We are just starting the 3rd day of 2015 SolidWorks World. The first two days have been very well attended and with a great deal of excitement.

There has been a lot of curiosity about Spatial and our role in the Dassault Systemes ecosystem. For many, it is the first time that they have heard of us. After some explanation, many are beginning to connect the dots on how we can add value in to their company. The primary interest has been around how we can help additive manufacturing bridge the gap between precise models and non-precise data. 

Additive Manufacturing is a vital market for many of the Solidworks partners and users. Several are showing how this can be applied alongside traditional segments such as medical and dental, aerospace and automotive. The requirements for these parts are quickly becoming more and more stringent. Precise geometry is going to be necessary to help address these challenges.

In addition to what is happening with Spatial at SolidWorks World, you can see many new use models for the 3DExperience where companies are changing the way we imagine, design and manufacture. A great example is Augmented Reality. There are several companies showing how this can be used in an industrial context. One of the most impressive is what 3DExcite is showing in the DS booth. The rendering and animation from their technology, coupled with augmented reality it truly stunning.

There are going to be several new product announcements on the floor today that I am looking forward to. It is great to see that design and manufacturing is alive and thriving in the Americas. 

3D Insiders Summit


Our annual Insiders’ Summit 20014 is fast approaching – October 15-16, located in beautiful Broomfield, Colorado. This year’s conference is jam-packed with even more technical sessions, events and one-on-one meetings.  This highly anticipated events lets you implement best practices, customize our software to better meet your customers’ needs, and provide hands-on experience to master new capabilities available in the Spatial portfolio.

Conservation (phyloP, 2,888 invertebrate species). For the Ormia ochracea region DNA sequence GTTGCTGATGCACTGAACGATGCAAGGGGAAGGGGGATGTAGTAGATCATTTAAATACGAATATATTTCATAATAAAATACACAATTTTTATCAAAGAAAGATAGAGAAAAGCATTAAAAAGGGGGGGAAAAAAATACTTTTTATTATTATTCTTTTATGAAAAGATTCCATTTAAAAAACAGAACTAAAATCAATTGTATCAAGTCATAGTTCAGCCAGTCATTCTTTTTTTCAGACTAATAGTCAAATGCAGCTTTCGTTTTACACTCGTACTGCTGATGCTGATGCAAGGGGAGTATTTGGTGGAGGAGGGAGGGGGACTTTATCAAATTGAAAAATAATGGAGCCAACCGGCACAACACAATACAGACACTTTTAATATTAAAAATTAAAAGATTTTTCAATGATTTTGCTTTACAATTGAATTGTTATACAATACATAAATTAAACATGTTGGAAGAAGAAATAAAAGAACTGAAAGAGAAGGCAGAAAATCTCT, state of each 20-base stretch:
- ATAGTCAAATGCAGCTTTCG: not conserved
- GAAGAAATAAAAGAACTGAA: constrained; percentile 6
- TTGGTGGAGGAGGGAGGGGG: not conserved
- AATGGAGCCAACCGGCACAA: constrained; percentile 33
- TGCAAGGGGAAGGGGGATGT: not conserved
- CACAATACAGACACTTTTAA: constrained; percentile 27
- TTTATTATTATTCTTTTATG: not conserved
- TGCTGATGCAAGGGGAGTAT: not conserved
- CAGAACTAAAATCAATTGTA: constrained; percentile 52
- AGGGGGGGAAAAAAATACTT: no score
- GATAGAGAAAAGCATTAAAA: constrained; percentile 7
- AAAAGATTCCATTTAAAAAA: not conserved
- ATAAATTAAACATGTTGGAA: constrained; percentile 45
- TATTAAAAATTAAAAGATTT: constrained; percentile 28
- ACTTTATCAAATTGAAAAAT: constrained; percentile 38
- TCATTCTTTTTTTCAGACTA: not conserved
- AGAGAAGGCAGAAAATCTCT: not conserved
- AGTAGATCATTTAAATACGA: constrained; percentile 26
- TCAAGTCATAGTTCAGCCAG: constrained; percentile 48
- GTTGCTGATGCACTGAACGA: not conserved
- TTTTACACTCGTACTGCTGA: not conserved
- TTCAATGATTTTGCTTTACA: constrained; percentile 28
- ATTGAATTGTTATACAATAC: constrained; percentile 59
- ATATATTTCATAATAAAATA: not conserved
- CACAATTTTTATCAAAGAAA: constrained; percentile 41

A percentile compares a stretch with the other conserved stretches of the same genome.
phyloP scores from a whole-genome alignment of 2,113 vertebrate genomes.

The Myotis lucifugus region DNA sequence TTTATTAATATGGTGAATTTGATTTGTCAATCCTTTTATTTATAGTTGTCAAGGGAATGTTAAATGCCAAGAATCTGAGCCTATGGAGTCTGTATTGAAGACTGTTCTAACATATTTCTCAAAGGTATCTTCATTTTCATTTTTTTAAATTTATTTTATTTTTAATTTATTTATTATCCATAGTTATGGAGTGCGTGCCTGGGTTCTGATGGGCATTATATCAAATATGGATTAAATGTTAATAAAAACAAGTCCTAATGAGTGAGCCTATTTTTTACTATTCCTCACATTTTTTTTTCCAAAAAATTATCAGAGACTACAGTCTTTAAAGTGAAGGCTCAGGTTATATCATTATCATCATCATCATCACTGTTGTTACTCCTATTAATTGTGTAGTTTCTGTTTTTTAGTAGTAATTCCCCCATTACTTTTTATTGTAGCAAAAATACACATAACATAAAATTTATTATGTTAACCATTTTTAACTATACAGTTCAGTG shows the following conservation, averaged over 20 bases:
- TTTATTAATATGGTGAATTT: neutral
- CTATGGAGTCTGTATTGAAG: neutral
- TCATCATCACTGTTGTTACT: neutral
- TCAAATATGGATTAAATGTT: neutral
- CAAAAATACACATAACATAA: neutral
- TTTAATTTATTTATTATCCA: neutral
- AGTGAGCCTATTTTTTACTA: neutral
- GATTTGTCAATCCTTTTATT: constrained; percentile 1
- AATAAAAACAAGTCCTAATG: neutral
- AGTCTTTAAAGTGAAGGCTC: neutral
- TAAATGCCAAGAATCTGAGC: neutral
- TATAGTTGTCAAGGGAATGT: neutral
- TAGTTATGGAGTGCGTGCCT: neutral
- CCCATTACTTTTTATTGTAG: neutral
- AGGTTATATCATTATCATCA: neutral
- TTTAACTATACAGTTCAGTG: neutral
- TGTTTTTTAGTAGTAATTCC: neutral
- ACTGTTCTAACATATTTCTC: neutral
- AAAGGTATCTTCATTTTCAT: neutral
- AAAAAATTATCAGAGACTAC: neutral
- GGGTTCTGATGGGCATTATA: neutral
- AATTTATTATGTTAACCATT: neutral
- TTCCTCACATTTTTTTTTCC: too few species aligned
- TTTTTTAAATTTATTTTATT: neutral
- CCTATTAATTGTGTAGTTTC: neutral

Each year we survey our attendees to see what they like about the conference and what we can do to make it even better.  A vast majority of the comments last year focused on three key benefits:



  • One-on-one meetings: Whether it is a business, customer support or engineering discussion, Spatial’s technical, R&D and executive team are always available to meet and discuss individual needs, priorities or challenges.


  • Review sessions of new Spatial features: This year we are holding R25 working sessions, which will show you how to install, test and learn all about the new R25 capabilities. Participants can try out the new features of Spatial’s latest version and see how the additional capabilities will help you deliver more innovation to your clients.


  • Meeting fellow users and learning from their experiences: Whether attendees are sharing experiences before/after sessions or during lunch and dinner conversations, they all tell us the same thing—they pick up valuable tips and strategies from fellow users. We expect this year’s attendees to be both novice and experienced users, and both can benefit from informal discussions.

Because these three things are constantly mentioned as key benefits of the event, we are making sure that we offer even more of these opportunities. We’ve also listened to our attendees and implemented something completely new this year – deeper technical session content with hands-on experience using your own laptops, working in your own environment on your actual projects!


And of course, our experts will be right there to help you implement our new features so you get the very most out of our software – which in turn helps you be more innovative.


Join us in the midst of the magnificent Rocky Mountains –an ideal destination to learn, network, and refresh your skills.